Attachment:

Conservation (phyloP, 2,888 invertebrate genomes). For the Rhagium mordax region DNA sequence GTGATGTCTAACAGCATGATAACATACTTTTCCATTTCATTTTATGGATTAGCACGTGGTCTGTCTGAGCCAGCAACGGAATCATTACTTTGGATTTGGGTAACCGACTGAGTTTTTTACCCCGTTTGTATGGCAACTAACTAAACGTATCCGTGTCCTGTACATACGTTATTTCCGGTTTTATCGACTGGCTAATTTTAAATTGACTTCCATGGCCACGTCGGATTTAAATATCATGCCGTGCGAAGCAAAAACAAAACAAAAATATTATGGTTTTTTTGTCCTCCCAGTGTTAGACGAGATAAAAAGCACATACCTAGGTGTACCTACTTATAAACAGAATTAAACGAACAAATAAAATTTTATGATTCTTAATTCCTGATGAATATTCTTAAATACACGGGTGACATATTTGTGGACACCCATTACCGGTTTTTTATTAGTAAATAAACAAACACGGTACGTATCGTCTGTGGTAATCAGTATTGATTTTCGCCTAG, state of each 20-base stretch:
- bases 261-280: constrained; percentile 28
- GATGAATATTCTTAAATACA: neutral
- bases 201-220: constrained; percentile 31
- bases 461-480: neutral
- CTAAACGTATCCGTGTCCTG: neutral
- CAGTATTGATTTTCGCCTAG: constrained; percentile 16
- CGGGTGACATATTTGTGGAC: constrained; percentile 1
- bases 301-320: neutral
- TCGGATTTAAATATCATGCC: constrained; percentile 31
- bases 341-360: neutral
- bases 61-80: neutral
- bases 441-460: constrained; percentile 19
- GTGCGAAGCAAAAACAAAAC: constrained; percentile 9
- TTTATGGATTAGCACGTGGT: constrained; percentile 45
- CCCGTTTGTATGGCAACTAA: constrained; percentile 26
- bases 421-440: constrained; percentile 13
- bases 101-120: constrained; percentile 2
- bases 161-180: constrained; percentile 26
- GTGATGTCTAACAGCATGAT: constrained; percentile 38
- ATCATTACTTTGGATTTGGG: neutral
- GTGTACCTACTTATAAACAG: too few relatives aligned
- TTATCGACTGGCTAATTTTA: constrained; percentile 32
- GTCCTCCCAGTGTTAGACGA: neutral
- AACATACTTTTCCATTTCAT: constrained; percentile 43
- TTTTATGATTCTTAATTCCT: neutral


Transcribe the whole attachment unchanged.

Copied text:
Conservation (phyloP, 2,888 invertebrate genomes). For the Rhagium mordax region DNA sequence GTGATGTCTAACAGCATGATAACATACTTTTCCATTTCATTTTATGGATTAGCACGTGGTCTGTCTGAGCCAGCAACGGAATCATTACTTTGGATTTGGGTAACCGACTGAGTTTTTTACCCCGTTTGTATGGCAACTAACTAAACGTATCCGTGTCCTGTACATACGTTATTTCCGGTTTTATCGACTGGCTAATTTTAAATTGACTTCCATGGCCACGTCGGATTTAAATATCATGCCGTGCGAAGCAAAAACAAAACAAAAATATTATGGTTTTTTTGTCCTCCCAGTGTTAGACGAGATAAAAAGCACATACCTAGGTGTACCTACTTATAAACAGAATTAAACGAACAAATAAAATTTTATGATTCTTAATTCCTGATGAATATTCTTAAATACACGGGTGACATATTTGTGGACACCCATTACCGGTTTTTTATTAGTAAATAAACAAACACGGTACGTATCGTCTGTGGTAATCAGTATTGATTTTCGCCTAG, state of each 20-base stretch:
- bases 261-280: constrained; percentile 28
- GATGAATATTCTTAAATACA: neutral
- bases 201-220: constrained; percentile 31
- bases 461-480: neutral
- CTAAACGTATCCGTGTCCTG: neutral
- CAGTATTGATTTTCGCCTAG: constrained; percentile 16
- CGGGTGACATATTTGTGGAC: constrained; percentile 1
- bases 301-320: neutral
- TCGGATTTAAATATCATGCC: constrained; percentile 31
- bases 341-360: neutral
- bases 61-80: neutral
- bases 441-460: constrained; percentile 19
- GTGCGAAGCAAAAACAAAAC: constrained; percentile 9
- TTTATGGATTAGCACGTGGT: constrained; percentile 45
- CCCGTTTGTATGGCAACTAA: constrained; percentile 26
- bases 421-440: constrained; percentile 13
- bases 101-120: constrained; percentile 2
- bases 161-180: constrained; percentile 26
- GTGATGTCTAACAGCATGAT: constrained; percentile 38
- ATCATTACTTTGGATTTGGG: neutral
- GTGTACCTACTTATAAACAG: too few relatives aligned
- TTATCGACTGGCTAATTTTA: constrained; percentile 32
- GTCCTCCCAGTGTTAGACGA: neutral
- AACATACTTTTCCATTTCAT: constrained; percentile 43
- TTTTATGATTCTTAATTCCT: neutral